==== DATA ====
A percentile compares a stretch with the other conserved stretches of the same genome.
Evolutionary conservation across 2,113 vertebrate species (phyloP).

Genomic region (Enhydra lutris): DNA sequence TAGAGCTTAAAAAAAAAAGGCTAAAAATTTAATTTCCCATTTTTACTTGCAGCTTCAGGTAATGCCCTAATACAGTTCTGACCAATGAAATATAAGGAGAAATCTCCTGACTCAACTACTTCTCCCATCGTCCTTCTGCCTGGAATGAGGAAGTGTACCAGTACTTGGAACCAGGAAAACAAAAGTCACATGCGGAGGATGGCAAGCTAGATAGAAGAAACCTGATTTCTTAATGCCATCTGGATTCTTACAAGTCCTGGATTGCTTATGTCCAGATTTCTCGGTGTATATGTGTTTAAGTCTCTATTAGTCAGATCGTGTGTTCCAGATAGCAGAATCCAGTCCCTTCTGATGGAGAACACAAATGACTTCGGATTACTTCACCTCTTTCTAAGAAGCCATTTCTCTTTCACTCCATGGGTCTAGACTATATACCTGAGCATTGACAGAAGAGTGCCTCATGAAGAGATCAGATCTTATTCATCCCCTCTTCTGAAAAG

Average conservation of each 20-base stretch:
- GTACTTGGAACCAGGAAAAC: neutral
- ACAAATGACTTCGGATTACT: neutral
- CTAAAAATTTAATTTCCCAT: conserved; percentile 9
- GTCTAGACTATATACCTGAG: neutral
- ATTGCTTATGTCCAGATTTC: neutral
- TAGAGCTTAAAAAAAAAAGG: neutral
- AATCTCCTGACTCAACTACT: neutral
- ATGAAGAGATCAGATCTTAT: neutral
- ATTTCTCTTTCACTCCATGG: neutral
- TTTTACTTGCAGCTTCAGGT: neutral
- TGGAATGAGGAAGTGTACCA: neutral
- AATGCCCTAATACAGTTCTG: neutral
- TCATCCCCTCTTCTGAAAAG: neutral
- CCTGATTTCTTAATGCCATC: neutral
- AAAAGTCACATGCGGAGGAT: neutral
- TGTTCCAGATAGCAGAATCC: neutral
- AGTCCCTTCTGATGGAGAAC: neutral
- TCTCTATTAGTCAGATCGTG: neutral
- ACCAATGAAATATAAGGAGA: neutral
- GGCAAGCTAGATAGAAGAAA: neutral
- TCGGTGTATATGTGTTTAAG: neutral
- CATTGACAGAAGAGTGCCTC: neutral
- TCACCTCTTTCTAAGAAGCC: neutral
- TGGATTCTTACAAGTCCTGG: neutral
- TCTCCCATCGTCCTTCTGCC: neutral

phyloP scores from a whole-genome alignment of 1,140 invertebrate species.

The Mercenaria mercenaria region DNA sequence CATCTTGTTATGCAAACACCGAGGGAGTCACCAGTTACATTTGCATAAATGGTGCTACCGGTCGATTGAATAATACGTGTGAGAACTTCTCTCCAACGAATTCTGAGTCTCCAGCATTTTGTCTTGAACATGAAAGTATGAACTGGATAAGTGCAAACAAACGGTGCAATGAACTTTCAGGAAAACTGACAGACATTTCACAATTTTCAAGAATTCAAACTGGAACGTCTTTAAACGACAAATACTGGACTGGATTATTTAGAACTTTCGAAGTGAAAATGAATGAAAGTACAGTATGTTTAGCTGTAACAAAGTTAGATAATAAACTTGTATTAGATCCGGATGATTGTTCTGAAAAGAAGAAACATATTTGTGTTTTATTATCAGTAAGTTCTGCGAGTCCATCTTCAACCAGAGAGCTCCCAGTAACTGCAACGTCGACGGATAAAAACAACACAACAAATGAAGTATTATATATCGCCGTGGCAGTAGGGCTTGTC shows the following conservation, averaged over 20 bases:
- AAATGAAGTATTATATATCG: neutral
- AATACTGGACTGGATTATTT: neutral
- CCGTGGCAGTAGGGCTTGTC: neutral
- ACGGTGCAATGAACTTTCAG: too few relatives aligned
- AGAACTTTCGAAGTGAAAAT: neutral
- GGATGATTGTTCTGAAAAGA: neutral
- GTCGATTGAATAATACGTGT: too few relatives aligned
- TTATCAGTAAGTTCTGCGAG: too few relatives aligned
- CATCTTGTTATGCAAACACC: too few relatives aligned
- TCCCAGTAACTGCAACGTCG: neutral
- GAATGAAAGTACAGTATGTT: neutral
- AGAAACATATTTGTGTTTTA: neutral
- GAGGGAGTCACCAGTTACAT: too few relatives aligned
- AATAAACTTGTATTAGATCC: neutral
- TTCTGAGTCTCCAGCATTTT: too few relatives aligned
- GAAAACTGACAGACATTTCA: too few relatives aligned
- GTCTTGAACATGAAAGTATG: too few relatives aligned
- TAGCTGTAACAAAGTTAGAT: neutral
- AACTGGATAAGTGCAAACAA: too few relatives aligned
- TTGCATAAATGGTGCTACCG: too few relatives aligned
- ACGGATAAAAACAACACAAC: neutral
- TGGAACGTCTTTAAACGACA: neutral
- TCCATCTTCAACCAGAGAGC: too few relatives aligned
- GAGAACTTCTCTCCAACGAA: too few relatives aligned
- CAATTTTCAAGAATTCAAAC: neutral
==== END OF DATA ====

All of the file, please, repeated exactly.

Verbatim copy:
A percentile compares a stretch with the other conserved stretches of the same genome.
Evolutionary conservation across 2,113 vertebrate species (phyloP).

Genomic region (Enhydra lutris): DNA sequence TAGAGCTTAAAAAAAAAAGGCTAAAAATTTAATTTCCCATTTTTACTTGCAGCTTCAGGTAATGCCCTAATACAGTTCTGACCAATGAAATATAAGGAGAAATCTCCTGACTCAACTACTTCTCCCATCGTCCTTCTGCCTGGAATGAGGAAGTGTACCAGTACTTGGAACCAGGAAAACAAAAGTCACATGCGGAGGATGGCAAGCTAGATAGAAGAAACCTGATTTCTTAATGCCATCTGGATTCTTACAAGTCCTGGATTGCTTATGTCCAGATTTCTCGGTGTATATGTGTTTAAGTCTCTATTAGTCAGATCGTGTGTTCCAGATAGCAGAATCCAGTCCCTTCTGATGGAGAACACAAATGACTTCGGATTACTTCACCTCTTTCTAAGAAGCCATTTCTCTTTCACTCCATGGGTCTAGACTATATACCTGAGCATTGACAGAAGAGTGCCTCATGAAGAGATCAGATCTTATTCATCCCCTCTTCTGAAAAG

Average conservation of each 20-base stretch:
- GTACTTGGAACCAGGAAAAC: neutral
- ACAAATGACTTCGGATTACT: neutral
- CTAAAAATTTAATTTCCCAT: conserved; percentile 9
- GTCTAGACTATATACCTGAG: neutral
- ATTGCTTATGTCCAGATTTC: neutral
- TAGAGCTTAAAAAAAAAAGG: neutral
- AATCTCCTGACTCAACTACT: neutral
- ATGAAGAGATCAGATCTTAT: neutral
- ATTTCTCTTTCACTCCATGG: neutral
- TTTTACTTGCAGCTTCAGGT: neutral
- TGGAATGAGGAAGTGTACCA: neutral
- AATGCCCTAATACAGTTCTG: neutral
- TCATCCCCTCTTCTGAAAAG: neutral
- CCTGATTTCTTAATGCCATC: neutral
- AAAAGTCACATGCGGAGGAT: neutral
- TGTTCCAGATAGCAGAATCC: neutral
- AGTCCCTTCTGATGGAGAAC: neutral
- TCTCTATTAGTCAGATCGTG: neutral
- ACCAATGAAATATAAGGAGA: neutral
- GGCAAGCTAGATAGAAGAAA: neutral
- TCGGTGTATATGTGTTTAAG: neutral
- CATTGACAGAAGAGTGCCTC: neutral
- TCACCTCTTTCTAAGAAGCC: neutral
- TGGATTCTTACAAGTCCTGG: neutral
- TCTCCCATCGTCCTTCTGCC: neutral

phyloP scores from a whole-genome alignment of 1,140 invertebrate species.

The Mercenaria mercenaria region DNA sequence CATCTTGTTATGCAAACACCGAGGGAGTCACCAGTTACATTTGCATAAATGGTGCTACCGGTCGATTGAATAATACGTGTGAGAACTTCTCTCCAACGAATTCTGAGTCTCCAGCATTTTGTCTTGAACATGAAAGTATGAACTGGATAAGTGCAAACAAACGGTGCAATGAACTTTCAGGAAAACTGACAGACATTTCACAATTTTCAAGAATTCAAACTGGAACGTCTTTAAACGACAAATACTGGACTGGATTATTTAGAACTTTCGAAGTGAAAATGAATGAAAGTACAGTATGTTTAGCTGTAACAAAGTTAGATAATAAACTTGTATTAGATCCGGATGATTGTTCTGAAAAGAAGAAACATATTTGTGTTTTATTATCAGTAAGTTCTGCGAGTCCATCTTCAACCAGAGAGCTCCCAGTAACTGCAACGTCGACGGATAAAAACAACACAACAAATGAAGTATTATATATCGCCGTGGCAGTAGGGCTTGTC shows the following conservation, averaged over 20 bases:
- AAATGAAGTATTATATATCG: neutral
- AATACTGGACTGGATTATTT: neutral
- CCGTGGCAGTAGGGCTTGTC: neutral
- ACGGTGCAATGAACTTTCAG: too few relatives aligned
- AGAACTTTCGAAGTGAAAAT: neutral
- GGATGATTGTTCTGAAAAGA: neutral
- GTCGATTGAATAATACGTGT: too few relatives aligned
- TTATCAGTAAGTTCTGCGAG: too few relatives aligned
- CATCTTGTTATGCAAACACC: too few relatives aligned
- TCCCAGTAACTGCAACGTCG: neutral
- GAATGAAAGTACAGTATGTT: neutral
- AGAAACATATTTGTGTTTTA: neutral
- GAGGGAGTCACCAGTTACAT: too few relatives aligned
- AATAAACTTGTATTAGATCC: neutral
- TTCTGAGTCTCCAGCATTTT: too few relatives aligned
- GAAAACTGACAGACATTTCA: too few relatives aligned
- GTCTTGAACATGAAAGTATG: too few relatives aligned
- TAGCTGTAACAAAGTTAGAT: neutral
- AACTGGATAAGTGCAAACAA: too few relatives aligned
- TTGCATAAATGGTGCTACCG: too few relatives aligned
- ACGGATAAAAACAACACAAC: neutral
- TGGAACGTCTTTAAACGACA: neutral
- TCCATCTTCAACCAGAGAGC: too few relatives aligned
- GAGAACTTCTCTCCAACGAA: too few relatives aligned
- CAATTTTCAAGAATTCAAAC: neutral